Facebook’s recent revelation of the specs underlying its closely watched new datacenter, as seen in the above video, is stirring the IT infrastructure pot and caused a heated debate among digital denizens and proponents of renewable energy — particularly Greenpeace.
First, some background. The published specs, part of Facebook’s Open Compute Project, include:
• Streamlined power consumption bypassing traditional datacenter models and linking servers to custom power supplies. This method, also used by Google, gives rise to Facebook’s claim of 38% energy savings.
• Fuss-free cooling. According to Jay Park, Facebook's design director at the Prineville, Oregon-based data, it "utilizes a direct evaporative cooling concept where no chillers or compressors are needed for cooling the IT load."
• No-frills server farms. "Vanity-free" server housing eliminating "unnecessary" parts and trimming pounds from its server racks.
These conservation efforts earned Facebook a power usage effectiveness ratio of 1.07 in a model authored by The Green Grid, where the ideal grade is 1.0.
Some observers, such as Tom Simonite in the MIT Technology Review, laud Facebook’s efforts at datacenter efficiency: "the company is breaking a long-established unwritten rule for Web companies: don't share the secrets of your server-stuffed data warehouses."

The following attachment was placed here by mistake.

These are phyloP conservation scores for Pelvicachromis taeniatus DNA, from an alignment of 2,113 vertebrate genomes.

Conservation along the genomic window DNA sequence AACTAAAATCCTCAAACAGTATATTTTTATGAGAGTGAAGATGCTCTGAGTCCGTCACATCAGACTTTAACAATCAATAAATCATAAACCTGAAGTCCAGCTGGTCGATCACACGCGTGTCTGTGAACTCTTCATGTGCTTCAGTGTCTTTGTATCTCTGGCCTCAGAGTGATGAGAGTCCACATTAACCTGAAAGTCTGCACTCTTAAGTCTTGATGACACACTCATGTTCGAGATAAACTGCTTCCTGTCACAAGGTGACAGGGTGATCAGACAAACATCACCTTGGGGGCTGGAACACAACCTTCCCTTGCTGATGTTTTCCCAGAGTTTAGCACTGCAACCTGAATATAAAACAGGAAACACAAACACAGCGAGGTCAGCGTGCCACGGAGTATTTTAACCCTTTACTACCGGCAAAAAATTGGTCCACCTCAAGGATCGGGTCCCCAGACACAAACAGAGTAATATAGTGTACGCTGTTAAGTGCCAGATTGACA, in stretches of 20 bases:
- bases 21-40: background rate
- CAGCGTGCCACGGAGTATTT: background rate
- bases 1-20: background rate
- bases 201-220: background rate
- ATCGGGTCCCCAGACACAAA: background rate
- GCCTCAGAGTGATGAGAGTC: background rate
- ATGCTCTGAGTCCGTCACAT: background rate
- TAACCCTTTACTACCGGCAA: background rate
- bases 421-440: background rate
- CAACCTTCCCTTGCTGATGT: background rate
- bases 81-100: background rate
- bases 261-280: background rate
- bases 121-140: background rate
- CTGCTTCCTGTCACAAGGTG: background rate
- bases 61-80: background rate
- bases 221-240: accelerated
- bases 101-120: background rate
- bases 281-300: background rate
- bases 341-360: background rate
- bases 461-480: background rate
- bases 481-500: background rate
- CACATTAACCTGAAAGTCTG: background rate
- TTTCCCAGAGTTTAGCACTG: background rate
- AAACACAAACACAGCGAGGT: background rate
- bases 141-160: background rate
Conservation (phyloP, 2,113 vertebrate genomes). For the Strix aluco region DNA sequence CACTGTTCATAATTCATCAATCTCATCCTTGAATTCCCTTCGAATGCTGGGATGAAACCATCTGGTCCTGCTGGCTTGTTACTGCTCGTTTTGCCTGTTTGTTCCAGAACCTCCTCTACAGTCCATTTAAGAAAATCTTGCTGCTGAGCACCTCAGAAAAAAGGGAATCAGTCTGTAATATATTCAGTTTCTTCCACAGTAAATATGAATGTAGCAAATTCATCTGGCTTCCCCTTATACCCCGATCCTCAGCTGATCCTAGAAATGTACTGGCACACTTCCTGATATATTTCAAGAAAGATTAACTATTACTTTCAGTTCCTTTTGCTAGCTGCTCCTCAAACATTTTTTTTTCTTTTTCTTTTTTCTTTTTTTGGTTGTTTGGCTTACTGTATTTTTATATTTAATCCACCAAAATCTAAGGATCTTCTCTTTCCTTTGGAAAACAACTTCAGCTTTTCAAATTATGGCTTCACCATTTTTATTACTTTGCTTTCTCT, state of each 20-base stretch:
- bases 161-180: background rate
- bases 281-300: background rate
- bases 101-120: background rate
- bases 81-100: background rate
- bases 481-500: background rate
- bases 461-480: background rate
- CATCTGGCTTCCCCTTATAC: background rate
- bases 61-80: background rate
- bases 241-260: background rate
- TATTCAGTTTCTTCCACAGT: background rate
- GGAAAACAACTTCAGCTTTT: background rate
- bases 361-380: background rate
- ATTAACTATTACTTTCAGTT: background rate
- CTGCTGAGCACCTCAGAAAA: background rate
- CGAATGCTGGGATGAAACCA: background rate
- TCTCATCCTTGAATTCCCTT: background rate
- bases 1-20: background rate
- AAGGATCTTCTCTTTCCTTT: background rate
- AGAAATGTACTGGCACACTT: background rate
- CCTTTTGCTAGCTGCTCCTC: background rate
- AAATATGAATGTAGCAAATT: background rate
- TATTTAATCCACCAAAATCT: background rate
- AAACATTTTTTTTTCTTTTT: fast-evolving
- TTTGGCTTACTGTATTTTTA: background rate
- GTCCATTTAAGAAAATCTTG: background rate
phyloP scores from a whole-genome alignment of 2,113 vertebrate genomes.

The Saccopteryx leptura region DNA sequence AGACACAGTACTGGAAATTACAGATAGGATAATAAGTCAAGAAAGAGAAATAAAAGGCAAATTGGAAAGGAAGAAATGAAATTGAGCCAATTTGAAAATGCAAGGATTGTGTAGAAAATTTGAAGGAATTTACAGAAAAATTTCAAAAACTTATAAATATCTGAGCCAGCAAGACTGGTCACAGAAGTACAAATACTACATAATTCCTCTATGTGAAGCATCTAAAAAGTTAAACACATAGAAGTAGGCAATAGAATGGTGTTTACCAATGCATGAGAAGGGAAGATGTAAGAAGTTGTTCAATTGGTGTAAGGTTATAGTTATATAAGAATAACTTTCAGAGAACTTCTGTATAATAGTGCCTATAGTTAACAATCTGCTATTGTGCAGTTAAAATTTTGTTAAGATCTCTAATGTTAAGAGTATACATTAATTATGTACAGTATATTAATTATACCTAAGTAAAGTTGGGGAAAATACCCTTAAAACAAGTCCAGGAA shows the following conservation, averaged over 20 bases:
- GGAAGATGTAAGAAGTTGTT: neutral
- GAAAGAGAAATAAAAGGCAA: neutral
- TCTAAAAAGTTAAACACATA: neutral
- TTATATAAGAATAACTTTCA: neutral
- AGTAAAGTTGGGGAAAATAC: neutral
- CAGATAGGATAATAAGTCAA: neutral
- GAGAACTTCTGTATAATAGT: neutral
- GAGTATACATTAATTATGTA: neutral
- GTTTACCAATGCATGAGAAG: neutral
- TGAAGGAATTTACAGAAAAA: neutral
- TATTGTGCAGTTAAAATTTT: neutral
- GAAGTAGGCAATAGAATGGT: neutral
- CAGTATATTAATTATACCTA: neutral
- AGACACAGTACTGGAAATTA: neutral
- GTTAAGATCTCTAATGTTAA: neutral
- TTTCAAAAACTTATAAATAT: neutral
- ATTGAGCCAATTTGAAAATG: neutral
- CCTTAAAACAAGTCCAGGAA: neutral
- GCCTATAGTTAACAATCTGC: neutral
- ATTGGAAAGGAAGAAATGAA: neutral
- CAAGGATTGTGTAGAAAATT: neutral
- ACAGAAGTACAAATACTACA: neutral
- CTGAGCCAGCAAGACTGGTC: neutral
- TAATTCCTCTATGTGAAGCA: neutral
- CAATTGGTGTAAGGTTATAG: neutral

But others see more narcissistic powers at work and accuse Facebook of "'openwashing' themselves (like BP is greenwashing itself)... So what this really is all about is: Facebook advertising this is our new mechanical form factor, now we want all of you to adopt it, so we can buy cheaper hardware. Go home, facebook. Come back if you have something _really_ open," as commented “free software" developer and consultant Harald Welte.
The crux of the issue and criticism (spearheaded by Greenpeace) of the Open Compute Project is that PacifiCorp, the utility that powers the Prineville datacenter, relies on coal.
Greenpeace has been targeting Facebook with an "unfriend coal" campaign and recently garnered a Guinness Book World Record for most comments in 24 hours on a Facebook page. The eco-activists, dramatically, even took their message to the skies:
Facebook’s counter request is that Greenpeace “friend” its Open Compute Project, as articulated in a letter from Facebook's VP Technical Operations, Jonathan Heiliger to Greenpeace International Executive Director Kumi Naidoo, as Treehugger excerpted: "Just as Facebook believes in using the power and reach of our platform to help effect environmental change, I hope Greenpeace can use the power of your membership to encourage participation in and adoption of the Open Compute Project."
Greenpeace responded that “Green IT should not be a choice between energy efficiency and energy emissions: we need both — energy efficient, renewable energy powered data centers. In order to combat our climate crisis, we need to move toward cleaner sources of energy.”
Facebook and Greenpeace may be an unlikely pair, but each holds undeniable sway in the increasing debate between IT companies and environmentalists as the energy revolution heats up.
Below: Heiliger introduces Facebook's Open Compute Project —